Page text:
eye of providence, eva ekeblad
Money is another part of my culture that I never talk about in society. Most would not know that when my parents got divorced, my father made my mother homeless. She remained homeless for one year. I often had to give her money so she could pay rent. My friends all assume my life is perfect.
I felt some of the questions in the “could you survive” activity were a bit too personal, especially questions in the lower class section asking if I could survive without electricity or a phone. My family went through this for years. It brought up painful and depressing memories for me personally. I don’t want to go into the details of what we had to do, but I can imagine thinking two things: how would those that were in upper class be able to adapt to those living conditions and what other people in my situation had to endure. I don’t believe that I could explain the same feelings to those of my friends who have families from middle to upper class.
I do not come from money by any means. My parents are struggling just to keep their heads above water with my mom working two jobs and my father not being able to find work. Thus everything that I am doing with school, joining Greek life, living costs, and all other expenses, must be financed out of my own pocket without the help of others. This is something that a lot of my friends are not able to understand. Since they have their parents paying for their schooling, rent, and everything else, they do not know what it is to have a job and balance working the hours that I do with everything else. On the flip side I struggle to understand those people that are privileged and come from money. Since they have their parents paying for their schooling, rent, and everything else, they do not know what it is to have a job and balance working the hours that I do with everything else.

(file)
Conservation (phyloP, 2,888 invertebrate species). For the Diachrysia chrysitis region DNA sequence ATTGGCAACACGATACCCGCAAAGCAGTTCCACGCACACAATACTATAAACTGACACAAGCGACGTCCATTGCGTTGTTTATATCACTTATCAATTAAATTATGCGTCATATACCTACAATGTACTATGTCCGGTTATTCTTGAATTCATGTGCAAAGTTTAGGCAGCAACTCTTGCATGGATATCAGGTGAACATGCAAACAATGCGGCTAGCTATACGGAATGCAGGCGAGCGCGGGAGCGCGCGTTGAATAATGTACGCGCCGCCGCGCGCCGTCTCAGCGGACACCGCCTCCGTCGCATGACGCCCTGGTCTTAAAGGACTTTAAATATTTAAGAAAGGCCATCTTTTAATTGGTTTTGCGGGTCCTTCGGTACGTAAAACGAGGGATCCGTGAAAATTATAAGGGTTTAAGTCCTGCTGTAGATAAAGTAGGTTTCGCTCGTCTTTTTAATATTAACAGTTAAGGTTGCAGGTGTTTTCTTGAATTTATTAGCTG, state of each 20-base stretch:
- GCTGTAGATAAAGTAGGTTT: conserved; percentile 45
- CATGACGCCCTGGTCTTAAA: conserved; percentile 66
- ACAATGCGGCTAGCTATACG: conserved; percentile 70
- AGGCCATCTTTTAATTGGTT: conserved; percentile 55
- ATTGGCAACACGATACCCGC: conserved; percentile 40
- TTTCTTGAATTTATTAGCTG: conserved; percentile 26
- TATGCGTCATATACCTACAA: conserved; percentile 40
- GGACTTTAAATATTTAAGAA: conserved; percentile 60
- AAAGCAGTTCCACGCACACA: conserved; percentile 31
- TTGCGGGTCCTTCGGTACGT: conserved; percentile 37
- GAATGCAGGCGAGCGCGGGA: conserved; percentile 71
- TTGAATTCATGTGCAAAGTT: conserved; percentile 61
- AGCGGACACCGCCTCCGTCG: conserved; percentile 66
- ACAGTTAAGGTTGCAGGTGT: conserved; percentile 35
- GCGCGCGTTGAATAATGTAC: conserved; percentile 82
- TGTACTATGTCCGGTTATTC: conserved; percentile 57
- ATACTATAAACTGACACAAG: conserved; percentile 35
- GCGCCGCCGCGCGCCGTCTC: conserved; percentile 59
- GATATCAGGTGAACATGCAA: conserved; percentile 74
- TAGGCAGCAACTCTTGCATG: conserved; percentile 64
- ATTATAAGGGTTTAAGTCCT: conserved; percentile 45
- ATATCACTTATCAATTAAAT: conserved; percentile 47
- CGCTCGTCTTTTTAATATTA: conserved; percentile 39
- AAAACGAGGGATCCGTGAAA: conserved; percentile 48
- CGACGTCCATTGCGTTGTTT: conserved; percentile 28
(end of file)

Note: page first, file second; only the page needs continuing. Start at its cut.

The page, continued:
The strong work ethic that has been stressed to me so frequently while growing up is very important to me culturally. Since I was young, I was taught that hard work and individual accountability will help me get to where I want to be. Since I was of age to get a job, I have always had at least one, but more commonly two, jobs at all times. Building a strong work history and leaving positive impressions wherever I work have been core values since I started working, largely because my mother taught me by example.
I come from a town that is generally upper-middle class. It is where I lived my whole life and it is all I have ever known upon coming to school here. Sometimes, I feel ashamed and embarrassed that I am from this town. It is a large town that has a reputation for being filled with white, stuck-up, rich people. Although that reputation is a bit over exaggerated, it is true that the suburb is upper-middle class and not very diversified. Consequently, when people ask me where I am from, I feel reluctant to say the name of the town. I do not want people to judge me and assume that I am also just a white, privileged, and sheltered person. I do not fit that stereotype. It was important for me to move to Madison and try to get away from that. Ultimately, it is hard for me to say where I am from or invite people to my house because I do not want to be judged. I am my own person regardless of where I grew up.